2017 Ashwood Recovery Scholarship Runner Up

by Josh F.

In quantum mechanics, according to the "many-worlds interpretation" of the Schrödinger's Cat paradox, there exists an infinite amount of universes in which each and any possibility is a reality. If this is true, then we are lucky to exist when something else could have existed in our place. Consider this: I'm alive. It doesn't take a genius to tell you that, however, it does take a genius (like Ali Binazir) to tell you that the odds of me being alive are 1 in 10^2,640,000.

The odds of me being here are incredibly against my favor. Growing up, my future looked as dismal as the sunless pits of Tartarus. There had been days when I would come home to glass shattered and blood splattered everywhere, but that was normal at the time. There were days when pill bottles were strewn around the house, uncapped and emptied. There were days when my mother's bipolar disorder would act up and she would take it out on me and my sisters. There were days when I had to lay in darkness for hours because of unfair punishments. There were days when screams between my mother and stepfather invaded my dreams, nightmares disguised as my nightmarish reality. There were days when my mother wrote suicide notes and swallowed an obscene amount of pills until somebody found her.

There were days when the cops had to come to stop them from fighting. Eventually, child protective services had to come and take me... I carried myself well, but the pain of the words that have been said haunted me still. Whenever I would hear anyone yell, I would tremble... I couldn't speak loudly because loud noises traumatized me. Sometimes people told me to speak up because I had become inaudible; that pain is one that cannot be easily understood. The pain of hearing yourself speak. My own voice was one that I hated because the timid, quiet nature of my own voice was a product of my mother's verbal lashings.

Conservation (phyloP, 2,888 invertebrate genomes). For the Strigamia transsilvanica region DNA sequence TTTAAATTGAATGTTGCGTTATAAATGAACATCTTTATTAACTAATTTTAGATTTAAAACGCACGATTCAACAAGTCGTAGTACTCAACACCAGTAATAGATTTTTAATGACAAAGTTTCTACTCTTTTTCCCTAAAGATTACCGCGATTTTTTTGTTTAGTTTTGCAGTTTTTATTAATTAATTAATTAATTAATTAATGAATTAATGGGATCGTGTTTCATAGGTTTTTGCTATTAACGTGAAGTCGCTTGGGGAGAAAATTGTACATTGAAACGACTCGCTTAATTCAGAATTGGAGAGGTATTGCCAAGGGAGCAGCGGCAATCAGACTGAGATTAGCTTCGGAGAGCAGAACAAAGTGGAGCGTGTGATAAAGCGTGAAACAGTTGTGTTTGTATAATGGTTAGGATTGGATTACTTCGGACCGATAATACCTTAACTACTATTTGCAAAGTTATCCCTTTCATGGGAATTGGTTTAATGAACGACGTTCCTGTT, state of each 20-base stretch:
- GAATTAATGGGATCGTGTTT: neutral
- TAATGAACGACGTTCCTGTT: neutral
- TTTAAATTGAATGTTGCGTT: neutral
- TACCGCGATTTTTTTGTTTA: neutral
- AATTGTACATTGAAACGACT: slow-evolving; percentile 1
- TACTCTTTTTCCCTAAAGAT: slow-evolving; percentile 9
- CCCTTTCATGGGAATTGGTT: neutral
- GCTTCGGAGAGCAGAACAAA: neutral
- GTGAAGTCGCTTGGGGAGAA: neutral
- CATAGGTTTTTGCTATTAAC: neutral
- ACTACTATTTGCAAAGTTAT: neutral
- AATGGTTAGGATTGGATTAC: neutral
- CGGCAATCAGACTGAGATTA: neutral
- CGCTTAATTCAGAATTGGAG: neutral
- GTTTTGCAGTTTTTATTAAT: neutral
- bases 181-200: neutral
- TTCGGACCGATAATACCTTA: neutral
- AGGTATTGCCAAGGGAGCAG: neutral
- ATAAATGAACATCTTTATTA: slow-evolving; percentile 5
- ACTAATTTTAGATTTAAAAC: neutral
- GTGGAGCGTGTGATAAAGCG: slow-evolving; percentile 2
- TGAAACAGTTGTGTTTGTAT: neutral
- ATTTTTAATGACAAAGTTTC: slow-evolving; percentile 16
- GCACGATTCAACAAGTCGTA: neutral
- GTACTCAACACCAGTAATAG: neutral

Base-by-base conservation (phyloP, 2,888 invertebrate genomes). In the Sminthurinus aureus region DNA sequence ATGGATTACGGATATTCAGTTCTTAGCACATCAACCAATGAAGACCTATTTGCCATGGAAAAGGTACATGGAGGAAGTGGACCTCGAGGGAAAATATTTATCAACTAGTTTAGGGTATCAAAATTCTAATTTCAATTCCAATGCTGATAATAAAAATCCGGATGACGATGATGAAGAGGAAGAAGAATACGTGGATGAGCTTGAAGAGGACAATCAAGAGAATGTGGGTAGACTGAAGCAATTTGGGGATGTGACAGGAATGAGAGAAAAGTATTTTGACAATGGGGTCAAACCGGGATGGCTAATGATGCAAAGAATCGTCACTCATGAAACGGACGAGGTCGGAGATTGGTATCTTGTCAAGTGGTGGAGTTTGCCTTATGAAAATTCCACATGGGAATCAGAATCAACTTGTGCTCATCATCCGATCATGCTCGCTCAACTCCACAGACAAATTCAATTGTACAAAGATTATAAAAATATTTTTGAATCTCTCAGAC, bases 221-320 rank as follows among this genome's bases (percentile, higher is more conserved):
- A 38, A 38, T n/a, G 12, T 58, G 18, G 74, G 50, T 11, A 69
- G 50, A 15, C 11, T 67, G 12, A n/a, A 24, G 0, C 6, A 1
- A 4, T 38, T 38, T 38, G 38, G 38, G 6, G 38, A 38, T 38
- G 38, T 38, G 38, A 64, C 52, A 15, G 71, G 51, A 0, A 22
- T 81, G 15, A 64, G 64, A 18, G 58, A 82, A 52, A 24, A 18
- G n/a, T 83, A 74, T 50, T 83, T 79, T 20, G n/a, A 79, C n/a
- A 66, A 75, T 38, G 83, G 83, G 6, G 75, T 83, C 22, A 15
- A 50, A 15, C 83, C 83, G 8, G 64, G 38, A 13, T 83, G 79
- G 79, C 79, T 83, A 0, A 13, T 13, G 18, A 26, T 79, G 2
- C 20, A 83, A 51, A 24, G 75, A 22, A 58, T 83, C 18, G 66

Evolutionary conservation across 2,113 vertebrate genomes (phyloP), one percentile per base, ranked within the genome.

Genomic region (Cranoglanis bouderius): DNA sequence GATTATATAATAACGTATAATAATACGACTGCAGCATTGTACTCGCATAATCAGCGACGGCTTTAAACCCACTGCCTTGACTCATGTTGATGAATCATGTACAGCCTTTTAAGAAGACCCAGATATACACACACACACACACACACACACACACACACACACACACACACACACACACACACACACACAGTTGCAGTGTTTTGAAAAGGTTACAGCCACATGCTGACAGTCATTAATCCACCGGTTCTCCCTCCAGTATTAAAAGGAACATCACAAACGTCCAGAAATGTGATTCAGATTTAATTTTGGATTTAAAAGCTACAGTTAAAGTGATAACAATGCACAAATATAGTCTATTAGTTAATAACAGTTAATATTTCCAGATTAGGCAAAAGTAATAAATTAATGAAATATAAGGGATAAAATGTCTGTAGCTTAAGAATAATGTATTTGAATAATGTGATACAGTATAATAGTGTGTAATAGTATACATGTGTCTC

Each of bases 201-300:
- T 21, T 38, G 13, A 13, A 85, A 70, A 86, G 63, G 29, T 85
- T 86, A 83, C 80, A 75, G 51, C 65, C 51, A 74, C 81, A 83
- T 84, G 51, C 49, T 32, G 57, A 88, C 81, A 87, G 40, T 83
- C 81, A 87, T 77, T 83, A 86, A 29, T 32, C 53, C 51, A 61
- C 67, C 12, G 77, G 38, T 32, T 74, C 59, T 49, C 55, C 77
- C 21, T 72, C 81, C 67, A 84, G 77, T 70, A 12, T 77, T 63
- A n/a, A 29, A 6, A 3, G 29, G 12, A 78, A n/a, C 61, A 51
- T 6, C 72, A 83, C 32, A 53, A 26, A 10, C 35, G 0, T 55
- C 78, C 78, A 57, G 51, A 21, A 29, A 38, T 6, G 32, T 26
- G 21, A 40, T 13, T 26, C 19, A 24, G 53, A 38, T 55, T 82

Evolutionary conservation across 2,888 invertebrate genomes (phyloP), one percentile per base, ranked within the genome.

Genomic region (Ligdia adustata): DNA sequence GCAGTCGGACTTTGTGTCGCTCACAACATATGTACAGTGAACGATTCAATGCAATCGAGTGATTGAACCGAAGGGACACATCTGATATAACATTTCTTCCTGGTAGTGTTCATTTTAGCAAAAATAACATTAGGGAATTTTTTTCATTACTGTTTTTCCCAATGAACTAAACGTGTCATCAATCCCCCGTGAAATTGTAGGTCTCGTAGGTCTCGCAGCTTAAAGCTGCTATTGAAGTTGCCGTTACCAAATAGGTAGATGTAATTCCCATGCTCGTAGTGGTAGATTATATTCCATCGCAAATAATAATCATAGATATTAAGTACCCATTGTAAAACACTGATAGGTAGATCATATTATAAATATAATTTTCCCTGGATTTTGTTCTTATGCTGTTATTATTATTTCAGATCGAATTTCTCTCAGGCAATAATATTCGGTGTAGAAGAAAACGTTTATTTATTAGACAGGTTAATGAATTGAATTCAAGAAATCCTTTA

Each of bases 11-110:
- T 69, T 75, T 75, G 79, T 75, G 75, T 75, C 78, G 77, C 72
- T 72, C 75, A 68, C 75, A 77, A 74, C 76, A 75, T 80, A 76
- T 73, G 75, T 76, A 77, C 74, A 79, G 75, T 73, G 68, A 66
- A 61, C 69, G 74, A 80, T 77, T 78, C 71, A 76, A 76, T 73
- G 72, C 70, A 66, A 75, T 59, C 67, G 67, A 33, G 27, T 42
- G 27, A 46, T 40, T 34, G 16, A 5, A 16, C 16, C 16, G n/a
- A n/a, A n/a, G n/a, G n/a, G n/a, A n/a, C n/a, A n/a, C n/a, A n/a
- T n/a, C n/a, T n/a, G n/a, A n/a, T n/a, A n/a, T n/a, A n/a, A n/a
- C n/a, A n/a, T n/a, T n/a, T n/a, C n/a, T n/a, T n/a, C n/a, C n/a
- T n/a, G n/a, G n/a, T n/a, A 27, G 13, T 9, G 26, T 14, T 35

"Sticks and stones may break my bones, but words will never hurt me." A huge lie. I will pulverize all 206 bones in my body into and extrude them through my pores before having to be subject to that kind of screaming, that kind of branding of awful names that I can't even bring myself to repeat. And just like that, I was moving in with a practical stranger and leaving behind everything I had ever known. People have always told me that I am mature for my age, and that's the reason why; it was either grow up or slither into depression. But now my words are strong: I have inculcated in myself a vocabulary with the capacity to compliment, insult, woo, and even render myself esoteric to my audience. Now, my voice can boom as loudly as Zeus's thunder. My writing is where I can express myself; my space is limitless, and my thoughts are infinite. The odds of me having escaped such a situation and becoming who I am today seemed slim. Now, I have become a student at the University of Chicago, the president of my dorm house, an extremely proud poet and writer, and most importantly, I have become happy. The road behind me is dark and paved with misery, but the end of the road is as bright as Apollo.

Unfortunately, I don't quite know how to calculate the exact odds of me being where I am today, but I am sure there are tons of zeroes. I would have estimated a cliche one-in-a-million, although I'm sure it's greater than that. The odds of my life being where it is today are 1 in 10^2,640,006. Despite being as happy as I am, I am still taking out loans to pay for college with no input from either of my parents. I am seizing my own life and it has been the best decision I ever made, but I am struggling to pay for day-to-day expenses even after obtaining two jobs. My school’s financial aid still requires me to take out thousands of dollars in loans, and a full-time nineteen-year-old student just cannot pay that. It has become harder and harder, even affecting my grades. I have overcome much before, though, and I know that I can overcome this now. This is my step to overcoming this adversity as I have in the past, and promising to give back if all goes well. Through this universe, I've made it past much more doubtful situations, so why stop now?